This can include limiting the kinds of stores that can open in a mall, or limiting the kind of store that’s allowed to open in that location after a tenant leaves the property.
For example, if a grocery store is moving to a nearby location, the property control clause could prevent a competitor from entering the old store.
The Bureau’s report recommended that governments limit use of the clauses in the sector, saying they make it harder for new supermarkets to open, and can curb competition.
– The Canadian Press
Midday markets: TSX retreats more than 100 points
Canada’s main stock index was down more than 100 points in early-afternoon trading, weighed down by losses in the telecom, financial and utility sectors, while U.S. stock markets were mixed.
The S&P/TSX composite index was down 105 points, 0.49 per cent, at 20,827.43.
In New York, the Dow Jones industrial average was down 0.23 per cent at 38,588.74. The S&P 500 index was down 0.10 per cent at 4,990.12, while the Nasdaq composite was up 0.28 per cent at 15,7993.06.
The Canadian dollar traded for 74.27 cents US compared with 74.24 cents US on Wednesday.
The March crude contract was up 2.78 per cent at US$75.91 per barrel and the March natural gas contract was down five cents at US$1.92 per mmBTU.
The April gold contract was down 0.24 per cent at US$2,046.80 an ounce and the March copper contract was down five cents at US$3.69 a pound.
— The Canadian Press
Devon Energy in talks to buy Calgary-based Enerplus, media report says
The companies have not come to an agreement, Reuters said, citing anonymous sources. It comes on the heels of a string of recent megadeals in the United States oil patch as companies push to line up future drilling sites. Investors are eager to see mergers too as explorers can save money by pairing up and assembling contiguous drilling positions.
Enerplus shares surged as much as 10 per cent. The company, which has a market value of about US$4.1 billion, operates primarily in the Bakken shale basin of North Dakota and in the Marcellus region in Pennsylvania.
Devon is one of the biggest independent shale explorers in the U.S., with operations in five U.S. basins, led by its presence in the Permian basin of Texas and New Mexico. Buying Enerplus would complement its operations in North Dakota.
In October, Bloomberg reported that Devon was on the hunt for major acquisition targets. At the time, the company had held preliminary talks with Marathon Oil Corp. and separately was eying CrownRock LP, according to people familiar with the matter.
Cameco revenue soars 60 per cent
Cameco Corp. reported a fourth-quarter profit compared with a loss a year earlier as its revenue rose more than 60 per cent.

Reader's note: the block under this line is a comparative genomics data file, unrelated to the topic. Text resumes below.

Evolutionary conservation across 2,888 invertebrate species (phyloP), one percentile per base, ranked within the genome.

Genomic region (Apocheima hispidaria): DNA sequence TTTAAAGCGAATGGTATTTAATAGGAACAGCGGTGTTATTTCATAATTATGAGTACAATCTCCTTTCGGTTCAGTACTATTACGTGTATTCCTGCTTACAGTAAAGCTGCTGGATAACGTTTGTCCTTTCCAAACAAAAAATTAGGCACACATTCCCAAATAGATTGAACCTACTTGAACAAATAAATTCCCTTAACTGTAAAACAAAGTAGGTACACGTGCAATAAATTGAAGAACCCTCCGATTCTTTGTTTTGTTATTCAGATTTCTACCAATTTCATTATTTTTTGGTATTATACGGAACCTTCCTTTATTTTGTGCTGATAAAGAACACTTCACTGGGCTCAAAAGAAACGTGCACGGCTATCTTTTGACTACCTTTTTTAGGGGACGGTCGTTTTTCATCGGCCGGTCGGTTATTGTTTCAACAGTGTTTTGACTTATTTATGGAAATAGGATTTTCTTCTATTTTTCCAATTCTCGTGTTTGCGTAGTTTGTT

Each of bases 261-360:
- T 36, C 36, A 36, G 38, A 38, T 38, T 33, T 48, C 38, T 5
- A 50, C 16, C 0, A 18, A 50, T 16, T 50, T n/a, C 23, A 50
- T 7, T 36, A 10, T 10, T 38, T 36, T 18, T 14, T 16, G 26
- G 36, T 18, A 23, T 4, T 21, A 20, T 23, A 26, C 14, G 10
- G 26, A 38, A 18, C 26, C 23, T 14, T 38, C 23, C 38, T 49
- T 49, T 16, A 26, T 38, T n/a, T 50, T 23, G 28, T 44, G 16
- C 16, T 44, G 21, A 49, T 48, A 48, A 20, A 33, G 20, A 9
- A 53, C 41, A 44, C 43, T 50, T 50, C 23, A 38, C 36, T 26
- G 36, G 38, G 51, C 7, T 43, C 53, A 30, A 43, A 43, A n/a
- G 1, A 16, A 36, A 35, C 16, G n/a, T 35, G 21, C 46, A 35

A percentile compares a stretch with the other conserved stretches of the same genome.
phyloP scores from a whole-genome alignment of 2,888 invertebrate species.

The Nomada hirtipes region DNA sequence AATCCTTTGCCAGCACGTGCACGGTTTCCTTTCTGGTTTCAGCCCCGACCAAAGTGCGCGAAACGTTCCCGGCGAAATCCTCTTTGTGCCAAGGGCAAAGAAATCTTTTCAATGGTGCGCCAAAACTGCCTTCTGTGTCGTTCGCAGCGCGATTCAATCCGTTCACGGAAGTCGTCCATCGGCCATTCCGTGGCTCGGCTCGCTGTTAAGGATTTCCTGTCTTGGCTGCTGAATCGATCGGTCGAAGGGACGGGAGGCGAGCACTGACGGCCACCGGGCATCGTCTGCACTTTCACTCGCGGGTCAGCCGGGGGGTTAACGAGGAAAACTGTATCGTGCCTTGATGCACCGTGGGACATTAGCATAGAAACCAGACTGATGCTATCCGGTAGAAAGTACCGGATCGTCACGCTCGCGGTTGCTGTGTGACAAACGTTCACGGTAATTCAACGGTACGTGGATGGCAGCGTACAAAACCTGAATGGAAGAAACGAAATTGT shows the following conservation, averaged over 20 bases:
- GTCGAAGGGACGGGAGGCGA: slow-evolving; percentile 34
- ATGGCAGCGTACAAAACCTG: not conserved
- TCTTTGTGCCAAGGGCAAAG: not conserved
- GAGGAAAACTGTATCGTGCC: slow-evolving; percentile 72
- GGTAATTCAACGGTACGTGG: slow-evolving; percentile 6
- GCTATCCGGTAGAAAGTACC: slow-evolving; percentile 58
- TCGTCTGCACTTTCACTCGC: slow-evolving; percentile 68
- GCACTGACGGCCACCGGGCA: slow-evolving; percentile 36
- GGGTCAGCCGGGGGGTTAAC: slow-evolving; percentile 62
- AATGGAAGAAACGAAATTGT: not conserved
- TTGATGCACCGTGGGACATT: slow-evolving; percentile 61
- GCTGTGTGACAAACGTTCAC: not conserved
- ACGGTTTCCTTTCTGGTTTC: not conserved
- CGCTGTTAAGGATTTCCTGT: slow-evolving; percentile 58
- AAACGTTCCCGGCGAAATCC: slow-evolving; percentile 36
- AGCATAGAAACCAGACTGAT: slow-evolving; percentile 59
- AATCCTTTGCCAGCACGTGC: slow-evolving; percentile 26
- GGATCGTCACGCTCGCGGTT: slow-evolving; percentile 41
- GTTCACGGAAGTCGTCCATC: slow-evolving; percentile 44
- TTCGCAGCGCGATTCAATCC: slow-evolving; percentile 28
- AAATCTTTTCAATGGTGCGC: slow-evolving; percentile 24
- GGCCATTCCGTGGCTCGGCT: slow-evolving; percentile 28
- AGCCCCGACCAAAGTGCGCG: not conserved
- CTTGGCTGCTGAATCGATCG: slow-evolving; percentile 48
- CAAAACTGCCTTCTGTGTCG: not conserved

The uranium miner says it earned $80 million or 18 cents per diluted share in the quarter ended Dec. 31, compared with a loss of $15 million or four cents per diluted share in the last three months of 2022.
Revenue for the quarter totalled $844 million, up from $524 million a year earlier.
On an adjusted basis, Cameco says it earned a fourth-quarter profit of 21 cents per share compared with an adjusted profit of nine cents per share in the final quarter of 2022.
In its outlook for 2024, Cameco says it expects revenue of $2.85 billion to $3 billion and capital expenditures of $215 million to $250 million for the year.
Production for 2024 is expected to total 22.4 million pounds of uranium.
— The Canadian Press
Markets open: Wall Street takes breather after hitting fresh highs, TSX falls
Stocks on Wall Street fluctuated after a rally that drove the market to fresh all-time highs. Treasury yields edged higher as traders geared up for a US$25 billion sale of 30-year bonds.
The equity market lost a bit of steam after the S&P 500 came very close to hitting the 5,000 mark for the first time. Longer-dated bonds underperformed, with the Treasury getting ready to test the market appetite after successful debt sales this week. Wall Street will also be positioning for Friday’s consumer-price index revisions because of what happened a year ago: the update was significant enough to cast doubt on overall inflation progress.
Thirty-year bonds “can be tricky, but our bet is that there should be good demand” in the auction, said Andrew Brenner at NatAlliance Securities. “As for headline risk, there is some talk that tomorrow’s CPI revisions could throw cold water on the recent good inflation numbers, but this is a wonky number. We think the next move comes off the CPI number next Tuesday.”
In New York, the S&P 500 was flat 4,995.87 while the Dow Jones industrial average was down 0.04 per cent at 38,662.38. The Nasdaq composite was up 0.16 per cent at 15,780.80.
In Toronto, the S&P/TSX composite index was down 0.10 per cent at 20,949.60 on weakness in utilities, financials and materials stocks.
— Bloomberg, Financial Post
Lightspeed revenue jumps 27 per cent
Lightspeed Commerce Inc. reported a loss of US$40.2 million in its latest quarter as its revenue rose 27 per cent compared with a year earlier.
The Montreal-based e-commerce technology company, which keeps its books in U.S. dollars, says its loss amounted to 26 cents US per diluted share for the quarter ended Dec. 31.
The result compared with a loss of US$814.8 million or US$5.39 per diluted share a year earlier when the company took a non-cash goodwill impairment charge of US$748.7 million.
On an adjusted basis, Lightspeed says it earned US$11.8 million or eight cents per share in its latest quarter compared with an adjusted profit of US$400,000 or zero cents per share a year earlier.